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I say it a lot to my almost-three-year-old son: “You look just like your father.” A lot of people say it to him. I have three blue-eyed, curly and red-headed kids, and then the third kid out of the four randomly looks completely different; dark skin, dark chocolate eyes, straight black hair. Before our fourth was born, more than one person flat out asked me if our third (nicknamed Altima, for where he was born) had the same father as my older two children. Now that the fourth looks just like the older two, I don’t get that question anymore. Whereas the other three kids don’t look anything like my husband, the one born in his car is a dead ringer.
We talk about it a lot, we call him Seth Jr., or when he’s being mischievous, Meth Jr.
I’ve been thinking a lot about the phrase “you look just like your father.” At the precipice of his third birthday, he’s the same age I was when my parents split up. Growing up, I used to hear the same thing that Altima does, “you look just like your father,” but because of my parents’ divorce, it took a different tone. It always made me feel on the defensive when my mother said it, and when he said I looked like him, I felt like I was somehow betraying my mother by looking like him instead of her.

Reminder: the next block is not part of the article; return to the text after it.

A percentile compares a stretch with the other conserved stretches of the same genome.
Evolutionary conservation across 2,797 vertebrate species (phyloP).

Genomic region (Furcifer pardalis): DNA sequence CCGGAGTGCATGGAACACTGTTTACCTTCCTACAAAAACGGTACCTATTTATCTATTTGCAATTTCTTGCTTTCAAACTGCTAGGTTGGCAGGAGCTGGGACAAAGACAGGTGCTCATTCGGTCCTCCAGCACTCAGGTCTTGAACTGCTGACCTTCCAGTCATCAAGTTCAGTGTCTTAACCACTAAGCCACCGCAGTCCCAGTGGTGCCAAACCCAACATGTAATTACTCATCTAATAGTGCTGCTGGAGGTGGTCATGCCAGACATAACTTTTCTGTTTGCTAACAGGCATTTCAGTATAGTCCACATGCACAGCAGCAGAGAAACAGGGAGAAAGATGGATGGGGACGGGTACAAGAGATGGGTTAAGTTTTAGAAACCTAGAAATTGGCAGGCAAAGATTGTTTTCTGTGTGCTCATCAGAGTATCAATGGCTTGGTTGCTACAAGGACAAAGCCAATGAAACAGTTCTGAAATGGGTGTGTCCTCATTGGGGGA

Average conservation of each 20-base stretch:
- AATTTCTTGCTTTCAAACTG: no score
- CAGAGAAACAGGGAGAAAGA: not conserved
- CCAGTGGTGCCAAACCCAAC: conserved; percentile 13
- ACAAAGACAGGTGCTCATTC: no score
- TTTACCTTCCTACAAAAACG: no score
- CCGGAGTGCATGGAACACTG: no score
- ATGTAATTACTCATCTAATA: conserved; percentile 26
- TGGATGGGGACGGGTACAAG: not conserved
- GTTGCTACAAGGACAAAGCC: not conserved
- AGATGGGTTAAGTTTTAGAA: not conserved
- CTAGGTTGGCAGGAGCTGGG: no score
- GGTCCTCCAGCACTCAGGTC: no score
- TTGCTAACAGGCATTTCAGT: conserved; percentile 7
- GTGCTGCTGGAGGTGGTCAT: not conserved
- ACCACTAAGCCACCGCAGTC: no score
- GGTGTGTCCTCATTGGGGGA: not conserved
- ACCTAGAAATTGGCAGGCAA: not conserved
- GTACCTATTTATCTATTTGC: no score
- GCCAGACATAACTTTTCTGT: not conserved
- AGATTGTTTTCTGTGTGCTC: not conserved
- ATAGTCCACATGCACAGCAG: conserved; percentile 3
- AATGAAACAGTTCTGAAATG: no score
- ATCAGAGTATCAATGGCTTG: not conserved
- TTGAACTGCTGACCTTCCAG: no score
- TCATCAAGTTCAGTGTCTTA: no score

And while I looked like him, I had all of my mother’s mannerisms and her manner of speech. I looked like him, but I sounded, acted and thought like her. And that expression played out in the same way; “you’re just like your mother” was a criticism when it came from him, but it was her way of declaring victory when she said it. And we do it too; whenever our older daughter gives her dad a talking to he calls her “Bethany Jr.”
In these little ways, it feels like I’m raising my kids in a similar home like the one I grew up in, but with a very drastic twist. Raising kids has a way of making me see outside of myself and see my childhood in a new light. This is one of the most striking moments; when we tell our daughter she acts just like me or when we tell our son he looks just like Seth… We say it, and the look on their face isn’t the one I must have made. It’s not defensive, it’s not fearful, it’s not sad; their face exudes pride. There’s so much research out there about what divorce does to a child’s self-esteem, and this is one of the most profound real-life examples I’ve observed of how that self-esteem takes a hit for children of divorce.Published in